Costa Rica had two police forces involved in trafficking investigations—the Judicial Investigation Police (OIJ) and the Migration Authority’s (DGME’s) Professional Migration Police. The Attorney General’s Office supervised both investigative units. The Attorney General’s Office reported investigating 103 cases total—68 trafficking cases (Article 172), 28 cases of child sex trafficking (Article 170), and seven cases of forced labor or services (Article 189) – compared with 69 cases in 2019 (43 cases under Article 172, six under Article 170, and 11 under Article 189) and 74 cases in 2018. The government initiated prosecutions against four accused sex traffickers under Articles 172 and 170, compared with prosecuting seven accused traffickers in 2019 and 12 in 2018. Courts convicted five sex traffickers in 2020, all under Article 172, compared with convicting 15 traffickers in 2019 and 10 in 2018. Judges sentenced one convicted trafficker to four years’ imprisonment; the other four traffickers each received sentences of 36 years’ imprisonment. In one case, courts convicted a sex trafficker for forcing a 13-year-old girl to engage in commercial sex acts with foreign clients. The trafficker also forced the victim to consume drugs to establish greater control over her; the government provided detoxification treatment to the victim to address drug dependence. In 2020, the government did not prosecute or convict any labor traffickers; in 2019, the government prosecuted just one labor trafficker, under Article 189.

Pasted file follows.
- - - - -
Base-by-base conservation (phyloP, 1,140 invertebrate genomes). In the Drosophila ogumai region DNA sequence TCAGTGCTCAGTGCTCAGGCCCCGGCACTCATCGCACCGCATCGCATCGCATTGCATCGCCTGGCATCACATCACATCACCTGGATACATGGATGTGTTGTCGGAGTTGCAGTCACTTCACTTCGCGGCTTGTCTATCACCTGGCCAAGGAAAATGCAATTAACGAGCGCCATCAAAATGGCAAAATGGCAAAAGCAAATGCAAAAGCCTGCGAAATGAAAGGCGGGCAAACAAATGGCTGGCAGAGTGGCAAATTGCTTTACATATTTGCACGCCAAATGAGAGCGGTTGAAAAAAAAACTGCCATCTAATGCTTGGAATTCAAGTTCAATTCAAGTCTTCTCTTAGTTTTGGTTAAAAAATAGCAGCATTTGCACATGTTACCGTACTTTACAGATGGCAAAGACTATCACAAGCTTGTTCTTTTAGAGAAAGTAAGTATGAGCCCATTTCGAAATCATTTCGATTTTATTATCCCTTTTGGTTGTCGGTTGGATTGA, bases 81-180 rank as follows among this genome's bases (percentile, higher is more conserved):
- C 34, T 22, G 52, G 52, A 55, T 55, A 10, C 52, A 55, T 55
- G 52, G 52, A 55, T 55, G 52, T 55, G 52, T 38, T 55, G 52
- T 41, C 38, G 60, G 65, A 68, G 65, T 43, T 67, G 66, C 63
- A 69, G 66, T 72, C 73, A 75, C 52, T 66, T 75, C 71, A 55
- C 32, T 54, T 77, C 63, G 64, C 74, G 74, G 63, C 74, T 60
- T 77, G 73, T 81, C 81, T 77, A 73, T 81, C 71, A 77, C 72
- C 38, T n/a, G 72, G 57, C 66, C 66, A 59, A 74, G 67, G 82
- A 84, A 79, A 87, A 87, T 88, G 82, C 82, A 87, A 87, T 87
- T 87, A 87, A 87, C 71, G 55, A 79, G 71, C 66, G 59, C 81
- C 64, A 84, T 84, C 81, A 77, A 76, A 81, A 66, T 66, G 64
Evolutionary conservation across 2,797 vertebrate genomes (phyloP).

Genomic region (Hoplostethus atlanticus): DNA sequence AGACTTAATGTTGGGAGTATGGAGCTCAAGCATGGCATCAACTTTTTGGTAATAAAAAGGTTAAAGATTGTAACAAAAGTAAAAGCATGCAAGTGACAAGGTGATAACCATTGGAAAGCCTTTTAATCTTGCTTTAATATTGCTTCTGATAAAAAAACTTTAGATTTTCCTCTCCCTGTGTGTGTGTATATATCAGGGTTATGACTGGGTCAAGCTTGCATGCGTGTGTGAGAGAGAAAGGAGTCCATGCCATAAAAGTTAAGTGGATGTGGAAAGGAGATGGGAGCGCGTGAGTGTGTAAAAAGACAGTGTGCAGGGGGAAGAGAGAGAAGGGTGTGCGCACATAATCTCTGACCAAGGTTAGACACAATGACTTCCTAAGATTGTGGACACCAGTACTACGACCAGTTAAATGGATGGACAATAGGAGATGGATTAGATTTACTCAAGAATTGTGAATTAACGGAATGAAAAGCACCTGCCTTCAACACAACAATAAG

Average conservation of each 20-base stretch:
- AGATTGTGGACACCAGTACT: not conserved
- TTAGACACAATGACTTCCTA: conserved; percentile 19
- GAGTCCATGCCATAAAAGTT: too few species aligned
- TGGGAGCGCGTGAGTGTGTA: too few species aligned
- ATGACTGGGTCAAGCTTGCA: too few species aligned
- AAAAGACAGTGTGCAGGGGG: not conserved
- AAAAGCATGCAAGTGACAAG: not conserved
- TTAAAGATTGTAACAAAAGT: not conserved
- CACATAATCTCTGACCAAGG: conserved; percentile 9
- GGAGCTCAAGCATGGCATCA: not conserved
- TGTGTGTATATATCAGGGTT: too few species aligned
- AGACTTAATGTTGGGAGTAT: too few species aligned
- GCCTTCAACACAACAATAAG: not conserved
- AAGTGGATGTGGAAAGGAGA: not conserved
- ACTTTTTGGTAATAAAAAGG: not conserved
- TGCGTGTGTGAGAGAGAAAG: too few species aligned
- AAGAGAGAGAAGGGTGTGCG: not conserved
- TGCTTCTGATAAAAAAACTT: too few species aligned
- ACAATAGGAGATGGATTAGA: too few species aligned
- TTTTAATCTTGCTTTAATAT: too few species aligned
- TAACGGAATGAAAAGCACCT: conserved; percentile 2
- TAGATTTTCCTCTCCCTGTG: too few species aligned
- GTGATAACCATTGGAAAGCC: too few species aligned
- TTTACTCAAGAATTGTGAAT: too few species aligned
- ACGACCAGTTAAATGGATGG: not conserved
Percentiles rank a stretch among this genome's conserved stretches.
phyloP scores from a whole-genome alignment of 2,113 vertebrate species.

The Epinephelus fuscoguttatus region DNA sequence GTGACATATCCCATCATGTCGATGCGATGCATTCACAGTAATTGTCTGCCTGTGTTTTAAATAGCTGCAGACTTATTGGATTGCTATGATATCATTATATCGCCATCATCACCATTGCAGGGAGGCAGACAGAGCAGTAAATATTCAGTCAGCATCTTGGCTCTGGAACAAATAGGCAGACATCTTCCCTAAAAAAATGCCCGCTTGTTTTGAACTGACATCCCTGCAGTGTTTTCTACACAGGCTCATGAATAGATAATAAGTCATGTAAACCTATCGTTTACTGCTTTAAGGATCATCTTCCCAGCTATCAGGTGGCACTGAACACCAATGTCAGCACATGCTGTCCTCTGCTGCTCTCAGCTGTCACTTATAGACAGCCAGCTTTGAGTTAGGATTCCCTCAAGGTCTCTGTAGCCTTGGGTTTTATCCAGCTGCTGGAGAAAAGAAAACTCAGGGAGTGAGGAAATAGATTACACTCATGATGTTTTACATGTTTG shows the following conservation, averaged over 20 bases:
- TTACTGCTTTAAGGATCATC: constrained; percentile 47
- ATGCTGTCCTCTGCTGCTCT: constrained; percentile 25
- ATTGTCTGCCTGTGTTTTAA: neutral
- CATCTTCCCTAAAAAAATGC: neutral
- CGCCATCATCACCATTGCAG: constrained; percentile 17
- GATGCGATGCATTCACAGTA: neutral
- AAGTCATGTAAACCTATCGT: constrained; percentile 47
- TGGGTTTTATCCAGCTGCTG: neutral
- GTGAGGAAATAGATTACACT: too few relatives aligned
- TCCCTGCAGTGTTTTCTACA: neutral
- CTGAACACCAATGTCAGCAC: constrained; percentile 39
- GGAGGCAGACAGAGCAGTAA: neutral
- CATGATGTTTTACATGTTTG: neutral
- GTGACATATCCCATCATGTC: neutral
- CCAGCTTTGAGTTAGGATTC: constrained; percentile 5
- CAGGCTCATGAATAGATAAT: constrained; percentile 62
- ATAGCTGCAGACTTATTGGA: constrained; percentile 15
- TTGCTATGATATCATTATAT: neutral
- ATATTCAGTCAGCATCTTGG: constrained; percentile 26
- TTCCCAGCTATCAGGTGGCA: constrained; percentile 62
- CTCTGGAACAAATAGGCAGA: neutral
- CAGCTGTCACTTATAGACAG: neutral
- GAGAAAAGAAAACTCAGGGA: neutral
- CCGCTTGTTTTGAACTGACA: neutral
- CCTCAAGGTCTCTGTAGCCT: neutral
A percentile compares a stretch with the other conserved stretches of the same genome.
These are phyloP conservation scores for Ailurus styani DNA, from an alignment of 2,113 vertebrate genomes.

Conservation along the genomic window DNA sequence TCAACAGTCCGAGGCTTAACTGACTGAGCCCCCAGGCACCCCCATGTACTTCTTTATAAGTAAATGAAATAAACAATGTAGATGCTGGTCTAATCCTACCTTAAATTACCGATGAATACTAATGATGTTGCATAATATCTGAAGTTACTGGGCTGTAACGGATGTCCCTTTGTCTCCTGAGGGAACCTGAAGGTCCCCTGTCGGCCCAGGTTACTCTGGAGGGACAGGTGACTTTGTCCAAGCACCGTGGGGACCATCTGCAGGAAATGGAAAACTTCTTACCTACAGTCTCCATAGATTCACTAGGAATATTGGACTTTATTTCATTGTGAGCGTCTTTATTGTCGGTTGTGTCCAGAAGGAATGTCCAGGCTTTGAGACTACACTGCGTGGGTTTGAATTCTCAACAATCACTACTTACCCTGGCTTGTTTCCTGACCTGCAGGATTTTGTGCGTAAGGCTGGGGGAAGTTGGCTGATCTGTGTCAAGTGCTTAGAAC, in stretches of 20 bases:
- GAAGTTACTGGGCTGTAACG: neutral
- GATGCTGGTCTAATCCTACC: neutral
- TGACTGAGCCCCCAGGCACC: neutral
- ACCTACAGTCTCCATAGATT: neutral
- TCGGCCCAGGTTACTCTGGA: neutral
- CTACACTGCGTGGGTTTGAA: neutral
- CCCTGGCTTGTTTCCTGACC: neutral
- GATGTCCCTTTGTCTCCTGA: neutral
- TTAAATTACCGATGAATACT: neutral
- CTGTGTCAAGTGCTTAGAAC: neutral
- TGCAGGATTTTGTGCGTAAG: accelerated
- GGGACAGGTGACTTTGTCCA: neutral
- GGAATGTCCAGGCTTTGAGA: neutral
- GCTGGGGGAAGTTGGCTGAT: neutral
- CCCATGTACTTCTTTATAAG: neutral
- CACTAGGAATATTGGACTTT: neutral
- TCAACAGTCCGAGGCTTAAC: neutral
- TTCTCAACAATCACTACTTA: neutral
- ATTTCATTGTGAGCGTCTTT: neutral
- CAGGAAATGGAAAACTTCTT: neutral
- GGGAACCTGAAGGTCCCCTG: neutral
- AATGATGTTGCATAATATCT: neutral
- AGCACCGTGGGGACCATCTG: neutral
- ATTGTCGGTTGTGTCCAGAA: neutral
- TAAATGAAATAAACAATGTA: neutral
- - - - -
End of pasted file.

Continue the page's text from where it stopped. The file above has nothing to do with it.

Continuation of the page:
Officials reported pandemic-related mitigation measures strained law enforcement capacity and limited the resources available for anti-trafficking efforts. The government charged law enforcement officials, including trafficking investigators, with enforcing the closure of Costa Rica’s land borders; these reassignments, in combination with funding shortages, restricted law enforcement officials’ ability to conduct regular monitoring and anti-trafficking patrols. However, the government employed new investigative techniques during the reporting period, in part to mitigate the limitations on law enforcement activity during the pandemic; in its first use of wiretapping in a trafficking investigation, the government acquired key evidence to support a series of raids, where authorities arrested 12 suspected traffickers and identified 40 trafficking victims.